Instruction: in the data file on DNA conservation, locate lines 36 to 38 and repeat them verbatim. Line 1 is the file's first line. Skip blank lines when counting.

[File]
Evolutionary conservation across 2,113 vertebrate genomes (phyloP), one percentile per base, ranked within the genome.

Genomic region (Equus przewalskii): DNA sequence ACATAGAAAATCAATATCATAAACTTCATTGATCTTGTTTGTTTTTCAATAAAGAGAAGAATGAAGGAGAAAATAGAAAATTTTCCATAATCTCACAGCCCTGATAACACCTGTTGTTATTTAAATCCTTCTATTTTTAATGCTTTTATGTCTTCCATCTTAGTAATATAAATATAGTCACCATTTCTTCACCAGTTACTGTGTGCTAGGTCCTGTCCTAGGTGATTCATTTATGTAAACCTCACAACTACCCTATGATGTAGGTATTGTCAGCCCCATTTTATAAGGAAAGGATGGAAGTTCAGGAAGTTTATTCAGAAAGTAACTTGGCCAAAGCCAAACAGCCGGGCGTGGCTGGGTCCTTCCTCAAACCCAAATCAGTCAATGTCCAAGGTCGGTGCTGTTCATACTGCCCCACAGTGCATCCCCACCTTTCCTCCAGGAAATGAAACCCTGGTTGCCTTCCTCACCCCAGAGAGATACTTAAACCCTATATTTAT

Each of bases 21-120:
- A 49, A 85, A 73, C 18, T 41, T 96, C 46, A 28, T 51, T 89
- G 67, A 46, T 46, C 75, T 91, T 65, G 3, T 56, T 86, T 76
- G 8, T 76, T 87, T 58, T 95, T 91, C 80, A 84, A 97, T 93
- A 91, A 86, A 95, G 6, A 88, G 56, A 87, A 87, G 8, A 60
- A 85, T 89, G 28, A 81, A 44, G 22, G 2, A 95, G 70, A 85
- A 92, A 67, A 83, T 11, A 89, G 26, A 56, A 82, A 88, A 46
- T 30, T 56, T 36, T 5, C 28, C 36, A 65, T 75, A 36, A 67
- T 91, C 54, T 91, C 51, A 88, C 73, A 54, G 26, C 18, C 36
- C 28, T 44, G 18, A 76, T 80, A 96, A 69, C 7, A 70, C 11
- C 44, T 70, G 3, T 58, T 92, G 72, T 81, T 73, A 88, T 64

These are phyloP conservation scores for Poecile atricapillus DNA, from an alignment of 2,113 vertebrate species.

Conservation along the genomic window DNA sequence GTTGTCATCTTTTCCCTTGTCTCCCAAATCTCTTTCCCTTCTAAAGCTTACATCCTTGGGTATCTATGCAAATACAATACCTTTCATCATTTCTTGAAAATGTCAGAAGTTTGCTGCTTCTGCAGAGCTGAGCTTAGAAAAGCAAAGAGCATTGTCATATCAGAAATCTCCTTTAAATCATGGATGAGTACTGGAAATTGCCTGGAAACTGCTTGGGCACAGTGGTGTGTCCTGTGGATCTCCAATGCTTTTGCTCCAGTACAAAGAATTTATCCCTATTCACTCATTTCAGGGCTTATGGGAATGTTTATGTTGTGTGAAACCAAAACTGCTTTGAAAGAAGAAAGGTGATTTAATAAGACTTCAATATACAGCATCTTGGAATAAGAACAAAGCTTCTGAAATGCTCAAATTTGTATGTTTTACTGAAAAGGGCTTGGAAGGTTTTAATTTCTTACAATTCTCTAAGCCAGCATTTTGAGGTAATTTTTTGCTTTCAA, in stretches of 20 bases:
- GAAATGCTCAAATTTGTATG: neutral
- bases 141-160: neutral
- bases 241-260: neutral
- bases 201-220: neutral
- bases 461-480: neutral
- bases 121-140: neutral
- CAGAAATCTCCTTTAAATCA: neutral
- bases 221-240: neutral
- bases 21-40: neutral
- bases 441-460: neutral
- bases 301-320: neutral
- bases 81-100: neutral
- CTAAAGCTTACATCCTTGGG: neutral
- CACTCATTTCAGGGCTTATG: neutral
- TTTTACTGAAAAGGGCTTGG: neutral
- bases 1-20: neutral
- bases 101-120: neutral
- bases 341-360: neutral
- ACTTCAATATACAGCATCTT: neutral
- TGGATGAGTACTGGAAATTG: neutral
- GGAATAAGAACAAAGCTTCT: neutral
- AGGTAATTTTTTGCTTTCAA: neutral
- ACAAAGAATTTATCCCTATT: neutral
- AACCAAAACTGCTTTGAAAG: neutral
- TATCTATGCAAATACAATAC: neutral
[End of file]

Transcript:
- GGAATAAGAACAAAGCTTCT: neutral
- AGGTAATTTTTTGCTTTCAA: neutral
- ACAAAGAATTTATCCCTATT: neutral